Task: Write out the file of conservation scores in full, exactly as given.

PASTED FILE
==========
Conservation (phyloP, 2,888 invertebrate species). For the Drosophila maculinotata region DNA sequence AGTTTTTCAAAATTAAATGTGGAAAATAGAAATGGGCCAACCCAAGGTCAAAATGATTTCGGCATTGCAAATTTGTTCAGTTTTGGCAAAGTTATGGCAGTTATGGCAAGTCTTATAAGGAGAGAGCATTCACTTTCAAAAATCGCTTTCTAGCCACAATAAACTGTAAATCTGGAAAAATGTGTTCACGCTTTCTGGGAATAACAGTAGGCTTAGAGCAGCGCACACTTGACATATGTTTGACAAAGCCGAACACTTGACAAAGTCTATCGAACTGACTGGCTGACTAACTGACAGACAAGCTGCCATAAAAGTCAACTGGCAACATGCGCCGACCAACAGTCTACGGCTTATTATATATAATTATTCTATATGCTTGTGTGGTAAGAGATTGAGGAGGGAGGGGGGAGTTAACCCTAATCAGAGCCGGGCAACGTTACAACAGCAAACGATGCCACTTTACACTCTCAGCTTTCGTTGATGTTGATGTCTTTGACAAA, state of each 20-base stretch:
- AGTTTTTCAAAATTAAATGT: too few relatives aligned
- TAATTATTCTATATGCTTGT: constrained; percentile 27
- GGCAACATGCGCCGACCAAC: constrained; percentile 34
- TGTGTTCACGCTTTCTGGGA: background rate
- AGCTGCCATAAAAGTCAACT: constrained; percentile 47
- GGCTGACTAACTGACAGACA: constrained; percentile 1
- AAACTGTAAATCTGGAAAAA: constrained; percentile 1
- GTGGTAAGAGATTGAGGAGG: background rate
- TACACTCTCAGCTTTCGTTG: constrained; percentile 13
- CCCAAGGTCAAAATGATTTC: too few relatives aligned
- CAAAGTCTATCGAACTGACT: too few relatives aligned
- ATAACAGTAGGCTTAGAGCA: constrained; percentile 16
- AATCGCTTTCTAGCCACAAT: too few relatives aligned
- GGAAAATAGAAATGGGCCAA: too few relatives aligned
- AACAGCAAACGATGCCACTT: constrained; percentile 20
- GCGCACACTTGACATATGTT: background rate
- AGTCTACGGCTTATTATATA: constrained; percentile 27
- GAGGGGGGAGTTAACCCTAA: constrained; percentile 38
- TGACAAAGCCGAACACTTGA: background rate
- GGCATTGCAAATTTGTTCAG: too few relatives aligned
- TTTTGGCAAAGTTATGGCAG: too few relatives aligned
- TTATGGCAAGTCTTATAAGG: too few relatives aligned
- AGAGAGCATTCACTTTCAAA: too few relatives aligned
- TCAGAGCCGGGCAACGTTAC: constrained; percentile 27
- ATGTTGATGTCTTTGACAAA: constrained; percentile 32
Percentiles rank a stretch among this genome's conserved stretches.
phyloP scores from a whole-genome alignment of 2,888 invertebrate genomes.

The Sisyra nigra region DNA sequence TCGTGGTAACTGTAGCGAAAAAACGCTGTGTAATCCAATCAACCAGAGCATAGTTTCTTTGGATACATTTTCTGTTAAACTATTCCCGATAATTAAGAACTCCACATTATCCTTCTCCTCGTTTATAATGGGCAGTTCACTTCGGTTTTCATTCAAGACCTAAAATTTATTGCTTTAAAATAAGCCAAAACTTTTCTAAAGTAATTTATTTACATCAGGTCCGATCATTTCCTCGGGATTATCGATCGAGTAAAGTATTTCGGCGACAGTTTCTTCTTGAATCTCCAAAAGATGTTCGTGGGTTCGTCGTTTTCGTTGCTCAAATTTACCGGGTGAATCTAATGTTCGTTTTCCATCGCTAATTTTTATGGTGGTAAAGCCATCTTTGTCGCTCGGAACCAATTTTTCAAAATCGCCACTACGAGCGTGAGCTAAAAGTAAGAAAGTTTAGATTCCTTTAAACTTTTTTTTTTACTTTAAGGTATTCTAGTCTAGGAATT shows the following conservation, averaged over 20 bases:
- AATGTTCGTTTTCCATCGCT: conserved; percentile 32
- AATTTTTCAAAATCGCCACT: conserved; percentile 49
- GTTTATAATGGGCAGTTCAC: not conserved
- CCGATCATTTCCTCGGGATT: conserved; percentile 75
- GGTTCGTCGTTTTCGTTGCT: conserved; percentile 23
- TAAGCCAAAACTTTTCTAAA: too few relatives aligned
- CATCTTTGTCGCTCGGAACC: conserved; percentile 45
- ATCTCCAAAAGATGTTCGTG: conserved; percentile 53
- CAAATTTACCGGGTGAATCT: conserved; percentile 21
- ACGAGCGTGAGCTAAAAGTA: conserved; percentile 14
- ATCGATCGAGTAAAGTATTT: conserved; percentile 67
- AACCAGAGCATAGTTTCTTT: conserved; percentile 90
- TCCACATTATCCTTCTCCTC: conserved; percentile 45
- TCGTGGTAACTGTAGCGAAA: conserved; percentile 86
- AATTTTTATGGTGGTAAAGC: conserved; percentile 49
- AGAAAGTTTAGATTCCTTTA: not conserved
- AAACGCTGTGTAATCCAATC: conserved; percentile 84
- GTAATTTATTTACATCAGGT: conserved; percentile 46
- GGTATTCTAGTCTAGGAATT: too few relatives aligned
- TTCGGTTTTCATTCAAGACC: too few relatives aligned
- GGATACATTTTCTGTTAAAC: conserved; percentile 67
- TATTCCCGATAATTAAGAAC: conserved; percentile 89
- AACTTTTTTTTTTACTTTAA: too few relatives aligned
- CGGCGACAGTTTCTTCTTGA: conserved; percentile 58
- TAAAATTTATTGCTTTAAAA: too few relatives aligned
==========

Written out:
Conservation (phyloP, 2,888 invertebrate species). For the Drosophila maculinotata region DNA sequence AGTTTTTCAAAATTAAATGTGGAAAATAGAAATGGGCCAACCCAAGGTCAAAATGATTTCGGCATTGCAAATTTGTTCAGTTTTGGCAAAGTTATGGCAGTTATGGCAAGTCTTATAAGGAGAGAGCATTCACTTTCAAAAATCGCTTTCTAGCCACAATAAACTGTAAATCTGGAAAAATGTGTTCACGCTTTCTGGGAATAACAGTAGGCTTAGAGCAGCGCACACTTGACATATGTTTGACAAAGCCGAACACTTGACAAAGTCTATCGAACTGACTGGCTGACTAACTGACAGACAAGCTGCCATAAAAGTCAACTGGCAACATGCGCCGACCAACAGTCTACGGCTTATTATATATAATTATTCTATATGCTTGTGTGGTAAGAGATTGAGGAGGGAGGGGGGAGTTAACCCTAATCAGAGCCGGGCAACGTTACAACAGCAAACGATGCCACTTTACACTCTCAGCTTTCGTTGATGTTGATGTCTTTGACAAA, state of each 20-base stretch:
- AGTTTTTCAAAATTAAATGT: too few relatives aligned
- TAATTATTCTATATGCTTGT: constrained; percentile 27
- GGCAACATGCGCCGACCAAC: constrained; percentile 34
- TGTGTTCACGCTTTCTGGGA: background rate
- AGCTGCCATAAAAGTCAACT: constrained; percentile 47
- GGCTGACTAACTGACAGACA: constrained; percentile 1
- AAACTGTAAATCTGGAAAAA: constrained; percentile 1
- GTGGTAAGAGATTGAGGAGG: background rate
- TACACTCTCAGCTTTCGTTG: constrained; percentile 13
- CCCAAGGTCAAAATGATTTC: too few relatives aligned
- CAAAGTCTATCGAACTGACT: too few relatives aligned
- ATAACAGTAGGCTTAGAGCA: constrained; percentile 16
- AATCGCTTTCTAGCCACAAT: too few relatives aligned
- GGAAAATAGAAATGGGCCAA: too few relatives aligned
- AACAGCAAACGATGCCACTT: constrained; percentile 20
- GCGCACACTTGACATATGTT: background rate
- AGTCTACGGCTTATTATATA: constrained; percentile 27
- GAGGGGGGAGTTAACCCTAA: constrained; percentile 38
- TGACAAAGCCGAACACTTGA: background rate
- GGCATTGCAAATTTGTTCAG: too few relatives aligned
- TTTTGGCAAAGTTATGGCAG: too few relatives aligned
- TTATGGCAAGTCTTATAAGG: too few relatives aligned
- AGAGAGCATTCACTTTCAAA: too few relatives aligned
- TCAGAGCCGGGCAACGTTAC: constrained; percentile 27
- ATGTTGATGTCTTTGACAAA: constrained; percentile 32
Percentiles rank a stretch among this genome's conserved stretches.
phyloP scores from a whole-genome alignment of 2,888 invertebrate genomes.

The Sisyra nigra region DNA sequence TCGTGGTAACTGTAGCGAAAAAACGCTGTGTAATCCAATCAACCAGAGCATAGTTTCTTTGGATACATTTTCTGTTAAACTATTCCCGATAATTAAGAACTCCACATTATCCTTCTCCTCGTTTATAATGGGCAGTTCACTTCGGTTTTCATTCAAGACCTAAAATTTATTGCTTTAAAATAAGCCAAAACTTTTCTAAAGTAATTTATTTACATCAGGTCCGATCATTTCCTCGGGATTATCGATCGAGTAAAGTATTTCGGCGACAGTTTCTTCTTGAATCTCCAAAAGATGTTCGTGGGTTCGTCGTTTTCGTTGCTCAAATTTACCGGGTGAATCTAATGTTCGTTTTCCATCGCTAATTTTTATGGTGGTAAAGCCATCTTTGTCGCTCGGAACCAATTTTTCAAAATCGCCACTACGAGCGTGAGCTAAAAGTAAGAAAGTTTAGATTCCTTTAAACTTTTTTTTTTACTTTAAGGTATTCTAGTCTAGGAATT shows the following conservation, averaged over 20 bases:
- AATGTTCGTTTTCCATCGCT: conserved; percentile 32
- AATTTTTCAAAATCGCCACT: conserved; percentile 49
- GTTTATAATGGGCAGTTCAC: not conserved
- CCGATCATTTCCTCGGGATT: conserved; percentile 75
- GGTTCGTCGTTTTCGTTGCT: conserved; percentile 23
- TAAGCCAAAACTTTTCTAAA: too few relatives aligned
- CATCTTTGTCGCTCGGAACC: conserved; percentile 45
- ATCTCCAAAAGATGTTCGTG: conserved; percentile 53
- CAAATTTACCGGGTGAATCT: conserved; percentile 21
- ACGAGCGTGAGCTAAAAGTA: conserved; percentile 14
- ATCGATCGAGTAAAGTATTT: conserved; percentile 67
- AACCAGAGCATAGTTTCTTT: conserved; percentile 90
- TCCACATTATCCTTCTCCTC: conserved; percentile 45
- TCGTGGTAACTGTAGCGAAA: conserved; percentile 86
- AATTTTTATGGTGGTAAAGC: conserved; percentile 49
- AGAAAGTTTAGATTCCTTTA: not conserved
- AAACGCTGTGTAATCCAATC: conserved; percentile 84
- GTAATTTATTTACATCAGGT: conserved; percentile 46
- GGTATTCTAGTCTAGGAATT: too few relatives aligned
- TTCGGTTTTCATTCAAGACC: too few relatives aligned
- GGATACATTTTCTGTTAAAC: conserved; percentile 67
- TATTCCCGATAATTAAGAAC: conserved; percentile 89
- AACTTTTTTTTTTACTTTAA: too few relatives aligned
- CGGCGACAGTTTCTTCTTGA: conserved; percentile 58
- TAAAATTTATTGCTTTAAAA: too few relatives aligned